reacting the first organosilicon compound and the second organosilicon compound in the presence of RF power to deposit a low dielectric constant film on a substrate in the chamber.
2. The method of claim 1, wherein the first organosilicon compound comprises a Si—H bond.
3. The method of claim 1, wherein the first organosilicon compound comprises at least one Si—O bond, a Si—C bond, and a Si—H bond.
4. The method of claim 3, wherein the first organosilicon compound comprises two Si—O bonds.
5. The method of claim 1, wherein the second organosilicon compound comprises oxygen.
6. The method of claim 1, wherein the second organosilicon compound is selected from the group consisting of dimethylsilane, trimethylsilane, tetramethylsilane, (C6H5)ySiH4-y with y being 2-4, (CH2═CH)zSiH4-z with z being 2-4, 1,1,3,3-tetramethyldisiloxane, hexamethyldisiloxane, hexamethyltrisiloxane, octamethylcyclotetrasiloxane, decamethylpentasiloxane, dimethyldiethoxysilane, methylphenyldiethoxysilane, CF3—Si—(CH3)3, and partially fluorinated carbon derivatives thereof.
7. The method of claim 1, further comprising introducing an oxidizing gas into the chamber.
8. The method of claim 1, further comprising post-treating the low dielectric constant film with UV, an electron beam, a thermal post-treatment, or a combination thereof.
9. A method for depositing a low dielectric constant film, comprising:
introducing a first organosilicon compound into a chamber at a first flow rate, wherein the first organosilicon compound has an average of one or more Si—C bonds per Si atom;
introducing a second organosilicon compound into the chamber at a second flow rate, wherein the second organosilicon compound has an average number of Si—C bonds per Si atom that is greater than the average number of Si—C bonds per Si atom in the first organosilicon compound, and wherein the second flow rate divided by the sum of the first flow rate and the second flow rate is between about 5% and about 50%;
introducing a thermally labile compound into the chamber; and
reacting the first organosilicon compound, the second organosilicon compound, and the thermally labile compound in the presence of RF power to deposit a low dielectric constant film on a substrate in the chamber.
10. The method of claim 9, further comprising introducing an oxidizing gas into the chamber.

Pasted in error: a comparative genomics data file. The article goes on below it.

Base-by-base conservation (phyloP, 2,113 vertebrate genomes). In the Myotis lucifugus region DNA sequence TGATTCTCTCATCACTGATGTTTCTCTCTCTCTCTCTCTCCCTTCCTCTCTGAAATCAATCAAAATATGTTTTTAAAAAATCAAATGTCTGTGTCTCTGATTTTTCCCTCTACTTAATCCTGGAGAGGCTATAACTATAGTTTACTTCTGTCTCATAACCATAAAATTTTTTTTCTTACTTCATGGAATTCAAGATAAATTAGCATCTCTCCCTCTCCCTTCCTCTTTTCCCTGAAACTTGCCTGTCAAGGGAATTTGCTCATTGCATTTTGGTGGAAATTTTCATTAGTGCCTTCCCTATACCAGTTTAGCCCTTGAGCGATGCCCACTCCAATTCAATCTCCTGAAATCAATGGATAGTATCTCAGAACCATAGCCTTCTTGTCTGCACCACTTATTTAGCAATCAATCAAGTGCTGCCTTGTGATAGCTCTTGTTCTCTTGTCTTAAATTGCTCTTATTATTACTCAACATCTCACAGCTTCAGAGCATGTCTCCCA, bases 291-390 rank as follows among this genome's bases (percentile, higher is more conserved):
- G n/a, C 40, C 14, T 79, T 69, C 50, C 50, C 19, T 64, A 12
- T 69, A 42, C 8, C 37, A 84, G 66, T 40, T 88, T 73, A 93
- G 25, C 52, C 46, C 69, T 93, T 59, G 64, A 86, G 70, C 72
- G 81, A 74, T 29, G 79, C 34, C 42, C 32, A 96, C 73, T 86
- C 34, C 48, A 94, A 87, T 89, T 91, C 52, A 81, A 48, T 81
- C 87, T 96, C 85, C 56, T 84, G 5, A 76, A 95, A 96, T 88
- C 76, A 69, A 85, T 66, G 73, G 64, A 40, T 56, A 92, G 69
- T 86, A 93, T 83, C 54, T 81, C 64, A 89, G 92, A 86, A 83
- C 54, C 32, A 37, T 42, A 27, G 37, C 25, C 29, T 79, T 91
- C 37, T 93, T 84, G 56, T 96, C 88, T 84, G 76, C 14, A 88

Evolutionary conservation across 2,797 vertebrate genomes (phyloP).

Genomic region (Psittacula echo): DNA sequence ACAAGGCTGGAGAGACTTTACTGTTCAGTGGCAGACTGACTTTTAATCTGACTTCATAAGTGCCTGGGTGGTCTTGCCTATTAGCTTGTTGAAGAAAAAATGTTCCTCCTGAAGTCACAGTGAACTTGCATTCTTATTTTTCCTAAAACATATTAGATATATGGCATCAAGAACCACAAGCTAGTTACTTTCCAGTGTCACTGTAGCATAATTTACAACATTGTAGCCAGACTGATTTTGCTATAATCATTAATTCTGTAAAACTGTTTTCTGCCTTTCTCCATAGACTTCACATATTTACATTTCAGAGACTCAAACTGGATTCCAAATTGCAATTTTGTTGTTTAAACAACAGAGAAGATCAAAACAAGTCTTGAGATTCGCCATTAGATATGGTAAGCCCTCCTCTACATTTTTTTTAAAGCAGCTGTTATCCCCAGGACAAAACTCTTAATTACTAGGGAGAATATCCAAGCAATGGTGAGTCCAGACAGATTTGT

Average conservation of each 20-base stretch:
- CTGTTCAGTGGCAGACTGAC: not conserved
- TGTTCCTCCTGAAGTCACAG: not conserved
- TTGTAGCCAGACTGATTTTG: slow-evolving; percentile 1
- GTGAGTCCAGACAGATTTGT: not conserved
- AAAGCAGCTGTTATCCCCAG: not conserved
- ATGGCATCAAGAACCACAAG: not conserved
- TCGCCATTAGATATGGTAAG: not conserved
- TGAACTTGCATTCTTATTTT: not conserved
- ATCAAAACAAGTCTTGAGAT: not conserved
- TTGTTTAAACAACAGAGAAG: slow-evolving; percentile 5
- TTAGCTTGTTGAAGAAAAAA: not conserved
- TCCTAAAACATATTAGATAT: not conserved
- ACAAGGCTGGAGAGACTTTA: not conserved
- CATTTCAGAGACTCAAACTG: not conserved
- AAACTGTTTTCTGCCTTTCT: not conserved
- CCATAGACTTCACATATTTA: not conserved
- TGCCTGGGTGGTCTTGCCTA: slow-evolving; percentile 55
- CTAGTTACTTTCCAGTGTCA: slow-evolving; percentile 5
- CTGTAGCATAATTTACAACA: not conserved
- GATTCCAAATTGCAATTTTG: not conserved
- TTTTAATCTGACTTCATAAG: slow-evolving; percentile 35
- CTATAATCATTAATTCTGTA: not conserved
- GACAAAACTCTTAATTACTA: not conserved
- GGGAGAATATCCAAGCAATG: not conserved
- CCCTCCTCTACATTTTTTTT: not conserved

11. The method of claim 9, wherein the thermally labile compound is a hydrocarbon.
12. The method of claim 11, wherein the hydrocarbon is a cyclic hydrocarbon.
13. The method of claim 12, wherein the cyclic hydrocarbon is selected from the group consisting of alpha-terpinene, norbornadiene, vinylcyclohexane, and phenylacetate.
14. The method of claim 9, further comprising post-treating the low dielectric constant film with UV an electron beam, a thermal post-treatment, or a combination thereof.
15. The method of claim 9, wherein the first organosilicon compound comprises at least one Si—O bond, a Si—C bond, and a Si—H bond.
16. The method of claim 15, wherein the first organosilicon compound comprises two Si—O bonds.
17. A method for depositing a low dielectric constant film, comprising:
introducing methyldieothoxysilane into a chamber at a first flow rate;
introducing trimethylsilane into the chamber at a second flow rate, wherein the second flow rate divided by the sum of the first flow rate and the second flow rate is between about 5% and about 50%;
introducing alpha-terpinene into the chamber; and
reacting the methyldiethoxysilane, trimethylsilane, and alpha-terpinene in the presence of RF power to deposit a low dielectric constant film on a substrate in the chamber.
18. The method of claim 17, further comprising introducing an oxidizing gas into the chamber.
19. The method of claim 18, wherein the second flow rate divided by the sum of the first flow rate and the second flow rate is between about 10% and about 45%.
20. The method of claim 17, further comprising post-treating the low dielectric constant film with UV, an electron beam, a thermal post-treatment, or a combination thereof.